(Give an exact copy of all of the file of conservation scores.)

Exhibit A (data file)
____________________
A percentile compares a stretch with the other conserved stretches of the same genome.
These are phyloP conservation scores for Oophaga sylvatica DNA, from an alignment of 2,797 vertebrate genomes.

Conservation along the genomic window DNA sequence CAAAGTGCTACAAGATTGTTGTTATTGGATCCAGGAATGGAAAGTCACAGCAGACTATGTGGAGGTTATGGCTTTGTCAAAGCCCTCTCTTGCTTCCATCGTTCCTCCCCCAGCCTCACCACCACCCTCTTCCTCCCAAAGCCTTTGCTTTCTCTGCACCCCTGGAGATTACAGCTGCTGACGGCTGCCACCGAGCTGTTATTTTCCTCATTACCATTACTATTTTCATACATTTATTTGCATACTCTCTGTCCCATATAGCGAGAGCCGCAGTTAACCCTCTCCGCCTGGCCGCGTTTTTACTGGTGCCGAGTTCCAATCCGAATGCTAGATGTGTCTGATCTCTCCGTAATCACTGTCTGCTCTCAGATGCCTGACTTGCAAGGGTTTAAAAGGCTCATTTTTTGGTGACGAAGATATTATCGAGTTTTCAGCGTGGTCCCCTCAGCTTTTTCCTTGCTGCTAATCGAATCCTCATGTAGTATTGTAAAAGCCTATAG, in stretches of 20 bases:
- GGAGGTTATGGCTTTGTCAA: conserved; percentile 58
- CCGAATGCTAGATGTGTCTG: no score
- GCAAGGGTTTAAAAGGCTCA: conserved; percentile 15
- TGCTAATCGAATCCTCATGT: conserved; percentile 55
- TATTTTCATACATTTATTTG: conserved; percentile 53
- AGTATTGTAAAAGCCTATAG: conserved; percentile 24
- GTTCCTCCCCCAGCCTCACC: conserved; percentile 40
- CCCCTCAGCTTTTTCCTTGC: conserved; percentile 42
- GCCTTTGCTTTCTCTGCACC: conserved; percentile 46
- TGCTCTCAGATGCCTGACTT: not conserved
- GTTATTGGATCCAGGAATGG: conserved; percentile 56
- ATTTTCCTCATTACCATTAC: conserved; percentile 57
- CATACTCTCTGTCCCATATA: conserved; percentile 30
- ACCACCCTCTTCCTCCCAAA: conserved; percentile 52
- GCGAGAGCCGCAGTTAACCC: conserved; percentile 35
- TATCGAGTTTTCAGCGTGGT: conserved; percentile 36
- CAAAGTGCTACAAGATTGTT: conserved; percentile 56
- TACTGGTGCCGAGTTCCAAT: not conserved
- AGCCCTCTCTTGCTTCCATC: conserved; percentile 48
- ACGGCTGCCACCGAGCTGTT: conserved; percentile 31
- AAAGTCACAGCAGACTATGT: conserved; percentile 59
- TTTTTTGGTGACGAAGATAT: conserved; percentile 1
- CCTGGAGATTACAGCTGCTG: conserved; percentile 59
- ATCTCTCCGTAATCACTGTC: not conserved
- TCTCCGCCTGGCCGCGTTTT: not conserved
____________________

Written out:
A percentile compares a stretch with the other conserved stretches of the same genome.
These are phyloP conservation scores for Oophaga sylvatica DNA, from an alignment of 2,797 vertebrate genomes.

Conservation along the genomic window DNA sequence CAAAGTGCTACAAGATTGTTGTTATTGGATCCAGGAATGGAAAGTCACAGCAGACTATGTGGAGGTTATGGCTTTGTCAAAGCCCTCTCTTGCTTCCATCGTTCCTCCCCCAGCCTCACCACCACCCTCTTCCTCCCAAAGCCTTTGCTTTCTCTGCACCCCTGGAGATTACAGCTGCTGACGGCTGCCACCGAGCTGTTATTTTCCTCATTACCATTACTATTTTCATACATTTATTTGCATACTCTCTGTCCCATATAGCGAGAGCCGCAGTTAACCCTCTCCGCCTGGCCGCGTTTTTACTGGTGCCGAGTTCCAATCCGAATGCTAGATGTGTCTGATCTCTCCGTAATCACTGTCTGCTCTCAGATGCCTGACTTGCAAGGGTTTAAAAGGCTCATTTTTTGGTGACGAAGATATTATCGAGTTTTCAGCGTGGTCCCCTCAGCTTTTTCCTTGCTGCTAATCGAATCCTCATGTAGTATTGTAAAAGCCTATAG, in stretches of 20 bases:
- GGAGGTTATGGCTTTGTCAA: conserved; percentile 58
- CCGAATGCTAGATGTGTCTG: no score
- GCAAGGGTTTAAAAGGCTCA: conserved; percentile 15
- TGCTAATCGAATCCTCATGT: conserved; percentile 55
- TATTTTCATACATTTATTTG: conserved; percentile 53
- AGTATTGTAAAAGCCTATAG: conserved; percentile 24
- GTTCCTCCCCCAGCCTCACC: conserved; percentile 40
- CCCCTCAGCTTTTTCCTTGC: conserved; percentile 42
- GCCTTTGCTTTCTCTGCACC: conserved; percentile 46
- TGCTCTCAGATGCCTGACTT: not conserved
- GTTATTGGATCCAGGAATGG: conserved; percentile 56
- ATTTTCCTCATTACCATTAC: conserved; percentile 57
- CATACTCTCTGTCCCATATA: conserved; percentile 30
- ACCACCCTCTTCCTCCCAAA: conserved; percentile 52
- GCGAGAGCCGCAGTTAACCC: conserved; percentile 35
- TATCGAGTTTTCAGCGTGGT: conserved; percentile 36
- CAAAGTGCTACAAGATTGTT: conserved; percentile 56
- TACTGGTGCCGAGTTCCAAT: not conserved
- AGCCCTCTCTTGCTTCCATC: conserved; percentile 48
- ACGGCTGCCACCGAGCTGTT: conserved; percentile 31
- AAAGTCACAGCAGACTATGT: conserved; percentile 59
- TTTTTTGGTGACGAAGATAT: conserved; percentile 1
- CCTGGAGATTACAGCTGCTG: conserved; percentile 59
- ATCTCTCCGTAATCACTGTC: not conserved
- TCTCCGCCTGGCCGCGTTTT: not conserved